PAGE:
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Sorry Starbucks, Training Isn't the Answer.

April 20, 2018

 

  

On Tuesday, Starbucks announced the closing of 8,000 stores for one day in response to an incident of discrimination in a Philadelphia store. In response, Starbucks CEO, Kevin Johnson, apologized publicly and accepted full responsibility for the situation. In addition, he took the extreme action of closing all these stores and losing profit so employees could partake in anti-discrimination training.

 

I am for the CEO taking full responsibility over the situation and acknowledging that extreme measures need to be espoused; this is indicative of good leadership. Starbucks’ mission is “to inspire and nurture the human spirit – one person, one cup and one neighborhood at a time.” If they truly believe in their mission, then they do need to take an extreme enough action to resolve this mess and bring humanity back to the people they serve. My beef with this response lies in the supposed solution of training.

 

When a plan goes awry, a strategy fails to meet goals, or people live in alignment with the company mission, many leaders erroneously jump to the solution of training. This is the oldest trick in the book. Come on Starbucks, one-day training is not the answer!

 

You can’t stick someone in an 8-hour pep-rally and expect that the lens through which they view the environment and their perspective on situations will automatically change. People know the right way to behave, the reason they choose not to is for reasons deeply rooted within them. A resolution for the issue needs to be embedded in your company values, team behavioral commitments, and core messages to prevent these events from brewing long before an incident occurs. Companies should be hiring, firing, and evaluating performance on behaviors that align with the type of culture you want to grow and shape.

 

Assuming that screening individuals for cultural fit has been already come up during interviews, anti-discrimination training and messages about the company’s expectations should be explicated on day 1 before they serve their first latte. My recommendation is there needs to be regular conversation at every level from executive to barista about the kind of behavior that employees should exhibit to their customers and all of humanity.

 

Before indulging in a training solution, I would ask two questions:

 

1.  What’s the goal?

Is the organization’s goal for training to teach people new behaviors, tasks, processes, or techniques? Is it to simply check the “diversity and inclusion” box? Is it to create a culture where we celebrate diverse perspectives and eliminate our own micro-biases? Ideally, the goal should be for the organization to acknowledge bias and commit to creating a culturally inclusive environment based on changing perspectives, beliefs, and prejudices of the employees and leaders. This authentic approach will require long term effort and commitment to sustain appropriate changes. Diversity and inclusion must become integrated in the way of life for the company and every person has a role in the movement.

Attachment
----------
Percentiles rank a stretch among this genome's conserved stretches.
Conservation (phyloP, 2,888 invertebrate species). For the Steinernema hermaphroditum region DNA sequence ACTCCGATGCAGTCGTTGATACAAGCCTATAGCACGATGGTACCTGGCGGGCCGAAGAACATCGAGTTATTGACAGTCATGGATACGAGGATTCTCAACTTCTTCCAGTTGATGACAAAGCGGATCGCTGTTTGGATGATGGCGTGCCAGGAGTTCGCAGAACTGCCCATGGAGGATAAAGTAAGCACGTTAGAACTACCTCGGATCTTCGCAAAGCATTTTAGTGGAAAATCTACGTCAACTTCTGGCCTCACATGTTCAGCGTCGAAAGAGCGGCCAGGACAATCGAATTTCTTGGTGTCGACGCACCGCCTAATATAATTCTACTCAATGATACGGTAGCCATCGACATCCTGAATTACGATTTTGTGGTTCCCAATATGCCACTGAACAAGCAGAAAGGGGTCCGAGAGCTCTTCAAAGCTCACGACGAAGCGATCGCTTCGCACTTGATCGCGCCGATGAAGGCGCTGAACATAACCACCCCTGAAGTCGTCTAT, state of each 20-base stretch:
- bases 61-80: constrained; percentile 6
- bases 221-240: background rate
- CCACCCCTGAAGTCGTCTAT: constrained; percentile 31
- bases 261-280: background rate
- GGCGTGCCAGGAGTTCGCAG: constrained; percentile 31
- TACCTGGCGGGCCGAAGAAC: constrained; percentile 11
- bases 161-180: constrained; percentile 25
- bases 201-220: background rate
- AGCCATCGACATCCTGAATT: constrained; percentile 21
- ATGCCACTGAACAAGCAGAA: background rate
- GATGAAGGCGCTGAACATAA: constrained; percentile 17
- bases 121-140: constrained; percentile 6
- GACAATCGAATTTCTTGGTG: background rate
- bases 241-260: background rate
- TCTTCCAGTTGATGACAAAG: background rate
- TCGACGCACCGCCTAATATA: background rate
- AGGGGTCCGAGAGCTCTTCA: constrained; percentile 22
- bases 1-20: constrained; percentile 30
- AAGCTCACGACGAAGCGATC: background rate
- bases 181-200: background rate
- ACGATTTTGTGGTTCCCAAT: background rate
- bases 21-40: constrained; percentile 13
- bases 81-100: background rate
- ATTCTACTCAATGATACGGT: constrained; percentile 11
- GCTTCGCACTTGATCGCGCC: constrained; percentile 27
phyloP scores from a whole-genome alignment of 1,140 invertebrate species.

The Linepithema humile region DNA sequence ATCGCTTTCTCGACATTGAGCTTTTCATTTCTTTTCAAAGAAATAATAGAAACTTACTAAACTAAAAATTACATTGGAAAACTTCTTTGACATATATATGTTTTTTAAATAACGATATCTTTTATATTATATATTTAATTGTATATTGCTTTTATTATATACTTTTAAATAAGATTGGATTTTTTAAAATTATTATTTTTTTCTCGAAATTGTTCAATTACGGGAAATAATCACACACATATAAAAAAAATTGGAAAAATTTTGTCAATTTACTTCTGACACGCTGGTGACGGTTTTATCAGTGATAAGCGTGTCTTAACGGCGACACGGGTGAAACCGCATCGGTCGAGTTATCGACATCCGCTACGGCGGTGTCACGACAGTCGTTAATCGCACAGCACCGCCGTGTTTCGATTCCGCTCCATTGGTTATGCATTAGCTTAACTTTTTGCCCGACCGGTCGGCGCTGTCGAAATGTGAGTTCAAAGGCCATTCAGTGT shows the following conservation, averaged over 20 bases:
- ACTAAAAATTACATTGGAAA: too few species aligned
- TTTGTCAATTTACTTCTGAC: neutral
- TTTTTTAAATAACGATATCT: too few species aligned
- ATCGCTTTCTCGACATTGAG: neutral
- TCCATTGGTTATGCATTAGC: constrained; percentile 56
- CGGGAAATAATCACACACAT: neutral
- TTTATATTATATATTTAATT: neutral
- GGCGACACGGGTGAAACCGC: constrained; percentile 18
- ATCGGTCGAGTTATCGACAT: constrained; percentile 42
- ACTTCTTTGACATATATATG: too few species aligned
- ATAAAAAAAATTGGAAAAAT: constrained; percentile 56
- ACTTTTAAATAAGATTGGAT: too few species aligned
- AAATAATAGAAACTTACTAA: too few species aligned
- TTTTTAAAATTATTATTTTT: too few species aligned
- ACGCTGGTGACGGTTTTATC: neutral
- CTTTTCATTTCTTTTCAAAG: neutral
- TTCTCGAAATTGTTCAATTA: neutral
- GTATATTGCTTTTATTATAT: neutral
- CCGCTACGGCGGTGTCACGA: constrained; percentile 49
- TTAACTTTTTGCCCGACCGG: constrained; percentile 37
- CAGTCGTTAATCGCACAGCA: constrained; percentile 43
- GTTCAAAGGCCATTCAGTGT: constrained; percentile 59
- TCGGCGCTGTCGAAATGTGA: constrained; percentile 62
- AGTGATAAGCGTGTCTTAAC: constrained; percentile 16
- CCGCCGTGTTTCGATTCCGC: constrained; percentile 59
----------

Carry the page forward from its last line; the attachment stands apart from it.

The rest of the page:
2. Is this training comfortable?

Recently, I had the opportunity to hear Brene Brown speak and she stated that individuals must get comfortable with the uncomfortable. Her point, in my opinion, relates perfectly to this issue with Starbucks. Comfort can create an illusion that issues such as discrimination, biases, and racism are not as bad as society is making them or that this isn’t about “us.” Comfort, in this regard, is remaining in the safe zone by not including the voices of the oppressed or being politically correct and not going below the surface to the meat and potatoes of the issues. When people think, “Wow, I may have done or said that before” and reflect on their behaviors, they can recognize how their actions may have negatively impacted someone around them. To make big changes, we must get uncomfortable. Create an environment of intentional discomfort because only then can we solve challenges in our culture, leadership, and the way we serve our customers.

 

What are your micro-biases that are not allowing you to work at your maximum potential? Until we develop a perspective of how our actions affect others around us, whether that’s our colleagues, customers, patients, leaders, or direct reports, we continue living in a world that continues to be divided. It’s the responsibility of all of us to be better and more human to one another. Starbucks proactive approach is commendable but let’s take a moment to consider the quick-fix training method and start early in organizations to prevent these kinds of situations from happening before it’s too late.

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